Well, Vickers apparently wasn’t hearing much in the form of common sense either. For crying out loud, he checked up in turn 3… in a pack of lead-lap cars… on the race’s final lap. What did he think was going to happen in that situation? Speed wasn’t gunning for Vickers: for the record, the contact that Speed made with the No. 32 car also dropped him in the final running order after being a top-five contender all race long.
The bottom line is Vickers slowed up in a hurry and Speed hit him. That’s what’s called a racing deal. Vickers may well be the senior driver at Team Red Bull and the de facto tutor of Cup rookie Speed, but he sounded like the rookie in the Red Bull camp on Saturday, going after a teammate publicly after all but dismissing anything he had to say in his defense.
Let’s summarize. Vickers, one of the strong “team of drivers” that Braun Racing is assembling to replace Burney Lamar, heavily damages his own racecar after the checkered flag falls, goes after a driver in what’s a no-fault wreck and then proceeds to throw a rookie he’s helping develop under the bus on camera. You’d think Todd Braun would have learned his lesson about Cup moonlighters in the Nationwide Series after Busch went after Leffler so vehemently last season.
Underdog Performer of the Race: Matt Carter. Carter’s debut with the Specialty Racing squad in Loudon resulted in a 24th-place finish, four laps down. Not flashy, but then again, that’s not the style of the No. 61 squad. Back when I interviewed this team in October, they were steadfast that they knew how to stretch a dollar and were going to keep coming to race, sponsor or no sponsor. And thus far through 2009, even as the team now weathers a midseason driver change, they remain perhaps the best example of how to compete as an independent team in the Nationwide Series; and more importantly, that it can be done without starting and parking.
The Final Word
There wasn’t a whole lot new to learn about the title chase on Saturday, as Kyle Busch is still the man to beat. The only difference was, Busch actually raced smart for once at New Hampshire, and he reaped the fruits of his labor. Busch was joyous and grateful in victory lane, just like he always is when the going is good.
Sans the Speed/Vickers incident, Saturday’s race was largely uneventful. And, unfortunately, that was amplified by the TV coverage. ESPN has definitely improved its coverage over where it was at Texas and Phoenix earlier this season, but Saturday was far from their best effort (though I about fell over laughing when fill-in broadcaster Marty Reid actually had the nerve to identify a car on-air as a “start-and-park candidate.” You can’t say that Marty… there’s no such problem in NASCAR!)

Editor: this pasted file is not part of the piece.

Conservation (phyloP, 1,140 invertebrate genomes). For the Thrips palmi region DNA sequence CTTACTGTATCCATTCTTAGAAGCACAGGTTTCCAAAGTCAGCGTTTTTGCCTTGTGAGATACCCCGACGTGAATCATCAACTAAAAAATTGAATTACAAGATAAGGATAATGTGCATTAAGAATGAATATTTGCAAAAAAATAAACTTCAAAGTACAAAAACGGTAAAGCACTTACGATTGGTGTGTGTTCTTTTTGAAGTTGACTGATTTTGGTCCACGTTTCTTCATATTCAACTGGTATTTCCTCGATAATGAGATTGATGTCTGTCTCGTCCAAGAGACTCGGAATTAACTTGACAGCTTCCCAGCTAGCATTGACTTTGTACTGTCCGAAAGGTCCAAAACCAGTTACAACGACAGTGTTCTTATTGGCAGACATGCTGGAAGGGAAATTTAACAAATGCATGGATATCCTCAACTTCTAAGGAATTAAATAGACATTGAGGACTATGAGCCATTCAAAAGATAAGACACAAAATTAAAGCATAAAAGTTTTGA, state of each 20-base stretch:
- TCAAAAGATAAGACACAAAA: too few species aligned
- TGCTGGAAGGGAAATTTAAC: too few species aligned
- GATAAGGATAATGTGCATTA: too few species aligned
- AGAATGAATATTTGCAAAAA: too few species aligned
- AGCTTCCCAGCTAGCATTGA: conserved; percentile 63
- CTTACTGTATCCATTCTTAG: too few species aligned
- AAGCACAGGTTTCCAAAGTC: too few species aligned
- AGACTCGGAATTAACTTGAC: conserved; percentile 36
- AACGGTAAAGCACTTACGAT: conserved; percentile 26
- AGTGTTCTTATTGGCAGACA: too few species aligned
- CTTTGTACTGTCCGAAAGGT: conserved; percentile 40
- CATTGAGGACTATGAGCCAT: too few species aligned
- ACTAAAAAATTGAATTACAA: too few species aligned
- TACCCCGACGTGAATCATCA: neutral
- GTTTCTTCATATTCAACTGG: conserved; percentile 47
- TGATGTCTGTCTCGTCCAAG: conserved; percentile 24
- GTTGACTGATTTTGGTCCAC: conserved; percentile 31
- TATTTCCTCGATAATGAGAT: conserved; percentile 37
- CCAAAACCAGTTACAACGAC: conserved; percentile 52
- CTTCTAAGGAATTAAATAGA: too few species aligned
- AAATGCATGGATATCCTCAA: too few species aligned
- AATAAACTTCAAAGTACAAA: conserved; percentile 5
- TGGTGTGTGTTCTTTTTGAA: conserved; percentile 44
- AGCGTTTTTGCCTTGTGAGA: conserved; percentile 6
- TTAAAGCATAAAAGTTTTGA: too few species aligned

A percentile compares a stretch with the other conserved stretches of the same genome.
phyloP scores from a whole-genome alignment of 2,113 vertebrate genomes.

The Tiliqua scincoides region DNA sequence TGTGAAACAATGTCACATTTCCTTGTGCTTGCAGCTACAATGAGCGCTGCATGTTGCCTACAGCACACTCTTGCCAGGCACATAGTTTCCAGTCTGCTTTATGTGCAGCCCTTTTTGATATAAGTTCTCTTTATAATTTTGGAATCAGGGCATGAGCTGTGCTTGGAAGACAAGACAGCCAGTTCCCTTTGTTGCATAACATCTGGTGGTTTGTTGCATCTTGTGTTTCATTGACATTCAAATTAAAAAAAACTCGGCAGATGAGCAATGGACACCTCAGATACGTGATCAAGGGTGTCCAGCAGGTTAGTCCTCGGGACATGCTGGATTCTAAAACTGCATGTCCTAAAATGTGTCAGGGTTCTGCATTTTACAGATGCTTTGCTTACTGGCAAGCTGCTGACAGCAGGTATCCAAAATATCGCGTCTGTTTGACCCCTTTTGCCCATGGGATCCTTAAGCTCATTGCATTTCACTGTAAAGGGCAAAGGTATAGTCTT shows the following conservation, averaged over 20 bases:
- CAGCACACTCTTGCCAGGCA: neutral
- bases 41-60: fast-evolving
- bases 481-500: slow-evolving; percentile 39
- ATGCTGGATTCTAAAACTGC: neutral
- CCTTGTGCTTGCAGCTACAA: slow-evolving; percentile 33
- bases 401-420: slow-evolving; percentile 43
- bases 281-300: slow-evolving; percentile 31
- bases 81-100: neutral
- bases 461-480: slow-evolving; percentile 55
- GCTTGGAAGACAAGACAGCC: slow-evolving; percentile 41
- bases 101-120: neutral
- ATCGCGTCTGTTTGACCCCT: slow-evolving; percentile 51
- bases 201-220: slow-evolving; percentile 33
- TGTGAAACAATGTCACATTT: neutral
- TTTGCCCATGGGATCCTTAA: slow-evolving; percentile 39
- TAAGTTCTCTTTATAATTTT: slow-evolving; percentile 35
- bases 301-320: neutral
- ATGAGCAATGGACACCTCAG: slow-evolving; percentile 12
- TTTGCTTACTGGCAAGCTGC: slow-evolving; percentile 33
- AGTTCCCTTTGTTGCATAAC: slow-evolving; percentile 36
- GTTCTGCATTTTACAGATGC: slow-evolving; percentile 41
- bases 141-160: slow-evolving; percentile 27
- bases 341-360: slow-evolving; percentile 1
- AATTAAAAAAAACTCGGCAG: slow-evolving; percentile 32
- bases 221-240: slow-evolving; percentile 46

Steve Wallace went largely unnoticed despite a solid run, as did Justin Allgaier. McDowell’s sponsorship plight (and his current sponsor, for that matter) got little airtime too. Danny O’Quinn, Ken Butler III, John Wes Townley, Tony Raines, Benny Gordon and Chase Mattioli got no mention at all – and the same goes for Carter and the Specialty Racing No. 61 team (how exactly does a full-time team change drivers and not even get mentioned in passing during a three-hour broadcast?!)
Further, the only reason Bobby Hamilton Jr., McClure and Brian Keselowski got any time on screen was because they were involved in incidents. However, the new feature ESPN has been doing of late, going outside the top 10 cars to do a through the field rundown, is a nice addition and one that deserves credit. But it’s not enough airtime, nor done in enough detail, to give fans a true rundown of the Nationwide field in its entirety.
And while ESPN has admittedly gotten better in discussing a wider swath of drivers during their coverage, their pit-road reporting is lagging behind. Every single weekend, viewers always see Wally Rogers and Jason Ratcliff atop their boxes. They may as well have their own features within the broadcast, they’re on so often. Maybe it’s because JGR’s Goliath pit boxes cast more of a cold shadow over pit road than their cars do over the Nationwide regulars on the track.
But seriously, ESPN; there are over 30 teams and crews out there, even after the start-and-parkers do their nasty. Examples such as pit reporters converging on Bliss’s pit box when he took the lead under caution should be more frequent and not confined to those at the front of the field.
About the author
Richmond, Virginia native. Wake Forest University class of 2008. Affiliated with Frontstretch since 2008, as of today the site's first dirt racing commentator. Emphasis on commentary. Big race fan, bigger First Amendment advocate.